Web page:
Efficacy of Yoga Therapy in Treating Low Back Pain

Research Article

Ann Yoga Phys Ther. 2017; 2(4): 1034.

Efficacy of Yoga Therapy in Treating Low Back Pain

James McKivigan*

School of Physical Therapy, Touro University Nevada, USA

*Corresponding author: James McKivigan, School of Physical Therapy, College of Health and Human Services, USA

Received: August 29, 2017; Accepted: October 06, 2017; Published: October 13, 2017


Background: Non-specific low back pain is a frequent condition that is often treated using non-pharmaceutical interventions such as exercise therapy. Yoga is one popular form of mind-body workout that can be applied to treat nonspecific low back pain.

Objective: To evaluate the impact yoga as a treatment therapy for chronic non-specific low back pain has on pain and functional ability in comparison to no exercise or the prescription of medication.

Search Methods: A review of existing studies that described randomized control trials that focused on the treatment of chronic low back pain with yoga and were published between January 2000 and mid-March 2016 was performed. The studies were identified by performing a search on the following information sources: Embase, MEDLINE, CINAHL, four trial registers and five additional databases.

Results: Previous research in combination with the latest Randomized Control Trials (RCTs) indicate that yoga can increase mobility, reduce pain, can be accomplished safely, and is positively received by patients. Some research indicates that yoga may also enhance psychological symptoms; however, the validity of these findings is yet to be established.

Keywords: Chronic low back pain; Treatment yoga; Randomized control trials


A significant amount of money is currently invested in the delivery of health care interventions for the treatment of chronic health issues. These conditions comprise back pain, obesity, and cardiovascular diseases, among others [1]. These lifestyle ailments are typically caused by harmful daily habits that lead to sickness and undermine the mobility of the population. Such behaviors include lack of adequate nutrition, a diet that is high in fat, poor ergonomics in the work environment, and lack of physical exercise, among many others.

Non-specific chronic spinal pain is one of the most commonly reported musculoskeletal ailments, and it has a detrimental economic effect on public health resources and a negative impact on the quality of life of the afflicted individual [2,3]. However, despite the severity of the problems associated with low back pain, medical practitioners find it difficult to formulate efficient preventative interventions that prevent it from escalating to a chronic form.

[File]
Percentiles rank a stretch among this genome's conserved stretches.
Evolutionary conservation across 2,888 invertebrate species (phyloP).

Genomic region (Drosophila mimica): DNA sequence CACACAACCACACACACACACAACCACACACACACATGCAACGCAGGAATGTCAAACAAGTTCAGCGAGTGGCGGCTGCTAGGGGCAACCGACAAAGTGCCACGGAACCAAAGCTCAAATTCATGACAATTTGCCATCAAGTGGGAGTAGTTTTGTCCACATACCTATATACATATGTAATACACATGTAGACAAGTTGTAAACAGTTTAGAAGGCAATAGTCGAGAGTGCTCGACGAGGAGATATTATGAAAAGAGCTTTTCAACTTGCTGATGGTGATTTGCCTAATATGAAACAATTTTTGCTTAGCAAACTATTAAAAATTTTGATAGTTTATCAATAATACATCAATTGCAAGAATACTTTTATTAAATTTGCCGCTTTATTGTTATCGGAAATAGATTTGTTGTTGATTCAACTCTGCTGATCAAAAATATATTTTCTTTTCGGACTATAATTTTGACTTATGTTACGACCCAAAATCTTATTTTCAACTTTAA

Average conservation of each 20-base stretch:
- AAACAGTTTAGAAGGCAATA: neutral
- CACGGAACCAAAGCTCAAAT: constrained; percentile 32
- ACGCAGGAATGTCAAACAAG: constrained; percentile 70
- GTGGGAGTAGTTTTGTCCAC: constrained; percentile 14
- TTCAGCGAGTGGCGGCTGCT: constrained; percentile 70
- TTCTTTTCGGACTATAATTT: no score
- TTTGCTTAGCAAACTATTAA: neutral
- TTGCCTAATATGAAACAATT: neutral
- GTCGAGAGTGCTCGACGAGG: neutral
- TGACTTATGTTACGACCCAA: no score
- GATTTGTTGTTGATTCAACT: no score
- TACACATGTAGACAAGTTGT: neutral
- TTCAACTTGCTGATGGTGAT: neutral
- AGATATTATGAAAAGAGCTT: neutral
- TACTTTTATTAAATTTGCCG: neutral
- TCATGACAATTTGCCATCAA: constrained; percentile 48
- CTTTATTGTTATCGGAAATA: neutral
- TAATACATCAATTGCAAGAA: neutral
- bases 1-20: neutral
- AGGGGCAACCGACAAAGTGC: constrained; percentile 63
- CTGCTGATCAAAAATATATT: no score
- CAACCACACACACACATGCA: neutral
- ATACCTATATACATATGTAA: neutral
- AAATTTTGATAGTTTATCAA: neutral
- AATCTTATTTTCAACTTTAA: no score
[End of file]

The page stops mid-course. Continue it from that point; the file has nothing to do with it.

Previous studies have found that yoga represents an effective intervention by which lower back pain can be treated; for example, that of [4]. Yoga is a nonsurgical, noninvasive, and nondrug alternative that can bring about positive changes to health-related behaviors [5]. If practiced correctly, yoga poses can help reduce pain and enhance mobility.



A review of the existing studies that have examined the extent to which practicing yoga can reduce the impact yoga has on patients with chronic low back pain been conducted. The Embassy, PubMed, Cochrane, CINAHL, CENTRAL, and MEDLINE databases were searched for articles that were published between January 2000 and mid-March 2016 that contained the following keywords: low back pain, Yoga, sickness, disability, exercise, review.

Study inclusion and exclusion criteria

The inclusion criteria were as follows: (1) The participants of the studies included in the review were diagnosed with chronic low back pain, (2) yoga represented the primary intervention for treating the chronic back pain, (3) the article was original, (4) the article described a clinical trial, (5) the article was written in English, (6) the study compared two distinct groups of students with chronic low back pain that were randomly allotted to either a group that practiced yoga or a group that acted as a matched control, (7) the participants had a neurological or severe spinal pathology, and (8) the study monitored pain or pain-linked functional results. The exclusion criteria were as follows: (1) Studies that included participants who were under the age of 18 and (2) those that included subjects who did not disclose chronic low back pain.

Selection of studies

The original search of the database identified 67 studies that were potentially relevant to the review. The study reports that did not include an abstract were omitted, leaving 45 articles. The abstracts and titles of the remaining articles were carefully screened against the inclusion criteria, and 32 articles were selected for further evaluation. Following a review of the full body of the articles against the inclusion criteria, six studies were determined to be appropriate to the research objectives. The remaining articles were excluded on the basis of incorporation of other treatment modalities such as physical therapy, and manual therapy. These studies subsequently underwent an extensive review and were rated according to the Oxford Centre for Evidence-based Medicine guidelines (Figure 1).

Citation:James M. Efficacy of Yoga Therapy in Treating Low Back Pain. Ann Yoga Phys Ther. 2017; 2(4): 1034.